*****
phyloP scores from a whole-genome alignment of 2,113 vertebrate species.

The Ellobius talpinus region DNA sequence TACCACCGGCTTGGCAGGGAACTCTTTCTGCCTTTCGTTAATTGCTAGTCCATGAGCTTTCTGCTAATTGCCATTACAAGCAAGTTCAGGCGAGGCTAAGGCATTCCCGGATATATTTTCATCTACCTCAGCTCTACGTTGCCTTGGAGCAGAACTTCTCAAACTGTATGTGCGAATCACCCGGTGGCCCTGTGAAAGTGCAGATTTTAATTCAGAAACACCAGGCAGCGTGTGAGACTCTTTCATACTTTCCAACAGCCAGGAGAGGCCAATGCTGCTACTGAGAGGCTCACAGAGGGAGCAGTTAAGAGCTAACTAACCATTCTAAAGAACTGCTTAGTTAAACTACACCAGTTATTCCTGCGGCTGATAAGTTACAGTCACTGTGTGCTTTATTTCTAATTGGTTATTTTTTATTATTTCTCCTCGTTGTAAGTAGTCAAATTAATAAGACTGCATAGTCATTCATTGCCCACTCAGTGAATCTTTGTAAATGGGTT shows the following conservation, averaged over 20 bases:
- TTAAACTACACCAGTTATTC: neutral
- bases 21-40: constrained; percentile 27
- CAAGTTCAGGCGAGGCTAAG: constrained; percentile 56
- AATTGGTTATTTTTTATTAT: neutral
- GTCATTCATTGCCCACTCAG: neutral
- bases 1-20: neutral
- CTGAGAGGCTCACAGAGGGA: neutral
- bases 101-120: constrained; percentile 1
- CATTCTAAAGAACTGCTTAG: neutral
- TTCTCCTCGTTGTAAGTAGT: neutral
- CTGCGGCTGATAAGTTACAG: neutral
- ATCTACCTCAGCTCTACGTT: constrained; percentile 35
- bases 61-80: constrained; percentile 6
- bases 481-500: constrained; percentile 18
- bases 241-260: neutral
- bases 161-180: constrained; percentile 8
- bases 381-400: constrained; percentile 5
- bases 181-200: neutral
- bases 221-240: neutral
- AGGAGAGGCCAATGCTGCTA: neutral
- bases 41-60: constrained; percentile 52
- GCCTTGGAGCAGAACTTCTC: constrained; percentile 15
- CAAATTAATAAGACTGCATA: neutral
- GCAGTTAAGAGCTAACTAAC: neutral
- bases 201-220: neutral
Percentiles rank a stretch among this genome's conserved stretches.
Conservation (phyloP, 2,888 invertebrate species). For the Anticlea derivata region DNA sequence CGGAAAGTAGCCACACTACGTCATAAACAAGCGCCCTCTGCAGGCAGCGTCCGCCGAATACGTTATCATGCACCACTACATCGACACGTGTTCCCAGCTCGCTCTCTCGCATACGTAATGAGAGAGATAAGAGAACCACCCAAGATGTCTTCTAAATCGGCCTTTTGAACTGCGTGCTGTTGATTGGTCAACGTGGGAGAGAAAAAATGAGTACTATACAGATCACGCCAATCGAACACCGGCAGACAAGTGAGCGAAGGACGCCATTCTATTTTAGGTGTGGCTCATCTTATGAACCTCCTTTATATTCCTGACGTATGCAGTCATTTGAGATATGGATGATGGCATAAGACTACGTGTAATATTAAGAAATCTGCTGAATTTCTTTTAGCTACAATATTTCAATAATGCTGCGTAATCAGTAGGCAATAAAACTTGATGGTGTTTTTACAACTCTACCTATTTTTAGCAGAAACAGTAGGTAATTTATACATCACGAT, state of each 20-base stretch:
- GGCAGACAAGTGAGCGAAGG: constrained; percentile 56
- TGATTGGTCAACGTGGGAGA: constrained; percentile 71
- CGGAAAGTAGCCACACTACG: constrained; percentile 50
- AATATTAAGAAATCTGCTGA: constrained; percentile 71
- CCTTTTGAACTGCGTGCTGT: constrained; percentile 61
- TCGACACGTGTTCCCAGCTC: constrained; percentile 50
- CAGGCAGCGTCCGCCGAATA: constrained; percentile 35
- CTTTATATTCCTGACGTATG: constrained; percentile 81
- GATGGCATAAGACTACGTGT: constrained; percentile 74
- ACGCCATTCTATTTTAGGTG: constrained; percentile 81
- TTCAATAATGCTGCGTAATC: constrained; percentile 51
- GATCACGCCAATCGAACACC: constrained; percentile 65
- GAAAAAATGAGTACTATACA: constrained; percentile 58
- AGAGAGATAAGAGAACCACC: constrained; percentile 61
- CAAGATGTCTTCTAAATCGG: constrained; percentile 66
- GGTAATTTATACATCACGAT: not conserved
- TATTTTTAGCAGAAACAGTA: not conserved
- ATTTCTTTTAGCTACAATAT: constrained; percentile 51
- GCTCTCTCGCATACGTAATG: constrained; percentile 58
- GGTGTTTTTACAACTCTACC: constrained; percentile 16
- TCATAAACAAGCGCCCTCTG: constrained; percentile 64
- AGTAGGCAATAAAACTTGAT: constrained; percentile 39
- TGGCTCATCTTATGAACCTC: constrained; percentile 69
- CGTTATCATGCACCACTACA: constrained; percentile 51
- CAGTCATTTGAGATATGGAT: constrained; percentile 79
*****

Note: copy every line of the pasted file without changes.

phyloP scores from a whole-genome alignment of 2,113 vertebrate species.

The Ellobius talpinus region DNA sequence TACCACCGGCTTGGCAGGGAACTCTTTCTGCCTTTCGTTAATTGCTAGTCCATGAGCTTTCTGCTAATTGCCATTACAAGCAAGTTCAGGCGAGGCTAAGGCATTCCCGGATATATTTTCATCTACCTCAGCTCTACGTTGCCTTGGAGCAGAACTTCTCAAACTGTATGTGCGAATCACCCGGTGGCCCTGTGAAAGTGCAGATTTTAATTCAGAAACACCAGGCAGCGTGTGAGACTCTTTCATACTTTCCAACAGCCAGGAGAGGCCAATGCTGCTACTGAGAGGCTCACAGAGGGAGCAGTTAAGAGCTAACTAACCATTCTAAAGAACTGCTTAGTTAAACTACACCAGTTATTCCTGCGGCTGATAAGTTACAGTCACTGTGTGCTTTATTTCTAATTGGTTATTTTTTATTATTTCTCCTCGTTGTAAGTAGTCAAATTAATAAGACTGCATAGTCATTCATTGCCCACTCAGTGAATCTTTGTAAATGGGTT shows the following conservation, averaged over 20 bases:
- TTAAACTACACCAGTTATTC: neutral
- bases 21-40: constrained; percentile 27
- CAAGTTCAGGCGAGGCTAAG: constrained; percentile 56
- AATTGGTTATTTTTTATTAT: neutral
- GTCATTCATTGCCCACTCAG: neutral
- bases 1-20: neutral
- CTGAGAGGCTCACAGAGGGA: neutral
- bases 101-120: constrained; percentile 1
- CATTCTAAAGAACTGCTTAG: neutral
- TTCTCCTCGTTGTAAGTAGT: neutral
- CTGCGGCTGATAAGTTACAG: neutral
- ATCTACCTCAGCTCTACGTT: constrained; percentile 35
- bases 61-80: constrained; percentile 6
- bases 481-500: constrained; percentile 18
- bases 241-260: neutral
- bases 161-180: constrained; percentile 8
- bases 381-400: constrained; percentile 5
- bases 181-200: neutral
- bases 221-240: neutral
- AGGAGAGGCCAATGCTGCTA: neutral
- bases 41-60: constrained; percentile 52
- GCCTTGGAGCAGAACTTCTC: constrained; percentile 15
- CAAATTAATAAGACTGCATA: neutral
- GCAGTTAAGAGCTAACTAAC: neutral
- bases 201-220: neutral
Percentiles rank a stretch among this genome's conserved stretches.
Conservation (phyloP, 2,888 invertebrate species). For the Anticlea derivata region DNA sequence CGGAAAGTAGCCACACTACGTCATAAACAAGCGCCCTCTGCAGGCAGCGTCCGCCGAATACGTTATCATGCACCACTACATCGACACGTGTTCCCAGCTCGCTCTCTCGCATACGTAATGAGAGAGATAAGAGAACCACCCAAGATGTCTTCTAAATCGGCCTTTTGAACTGCGTGCTGTTGATTGGTCAACGTGGGAGAGAAAAAATGAGTACTATACAGATCACGCCAATCGAACACCGGCAGACAAGTGAGCGAAGGACGCCATTCTATTTTAGGTGTGGCTCATCTTATGAACCTCCTTTATATTCCTGACGTATGCAGTCATTTGAGATATGGATGATGGCATAAGACTACGTGTAATATTAAGAAATCTGCTGAATTTCTTTTAGCTACAATATTTCAATAATGCTGCGTAATCAGTAGGCAATAAAACTTGATGGTGTTTTTACAACTCTACCTATTTTTAGCAGAAACAGTAGGTAATTTATACATCACGAT, state of each 20-base stretch:
- GGCAGACAAGTGAGCGAAGG: constrained; percentile 56
- TGATTGGTCAACGTGGGAGA: constrained; percentile 71
- CGGAAAGTAGCCACACTACG: constrained; percentile 50
- AATATTAAGAAATCTGCTGA: constrained; percentile 71
- CCTTTTGAACTGCGTGCTGT: constrained; percentile 61
- TCGACACGTGTTCCCAGCTC: constrained; percentile 50
- CAGGCAGCGTCCGCCGAATA: constrained; percentile 35
- CTTTATATTCCTGACGTATG: constrained; percentile 81
- GATGGCATAAGACTACGTGT: constrained; percentile 74
- ACGCCATTCTATTTTAGGTG: constrained; percentile 81
- TTCAATAATGCTGCGTAATC: constrained; percentile 51
- GATCACGCCAATCGAACACC: constrained; percentile 65
- GAAAAAATGAGTACTATACA: constrained; percentile 58
- AGAGAGATAAGAGAACCACC: constrained; percentile 61
- CAAGATGTCTTCTAAATCGG: constrained; percentile 66
- GGTAATTTATACATCACGAT: not conserved
- TATTTTTAGCAGAAACAGTA: not conserved
- ATTTCTTTTAGCTACAATAT: constrained; percentile 51
- GCTCTCTCGCATACGTAATG: constrained; percentile 58
- GGTGTTTTTACAACTCTACC: constrained; percentile 16
- TCATAAACAAGCGCCCTCTG: constrained; percentile 64
- AGTAGGCAATAAAACTTGAT: constrained; percentile 39
- TGGCTCATCTTATGAACCTC: constrained; percentile 69
- CGTTATCATGCACCACTACA: constrained; percentile 51
- CAGTCATTTGAGATATGGAT: constrained; percentile 79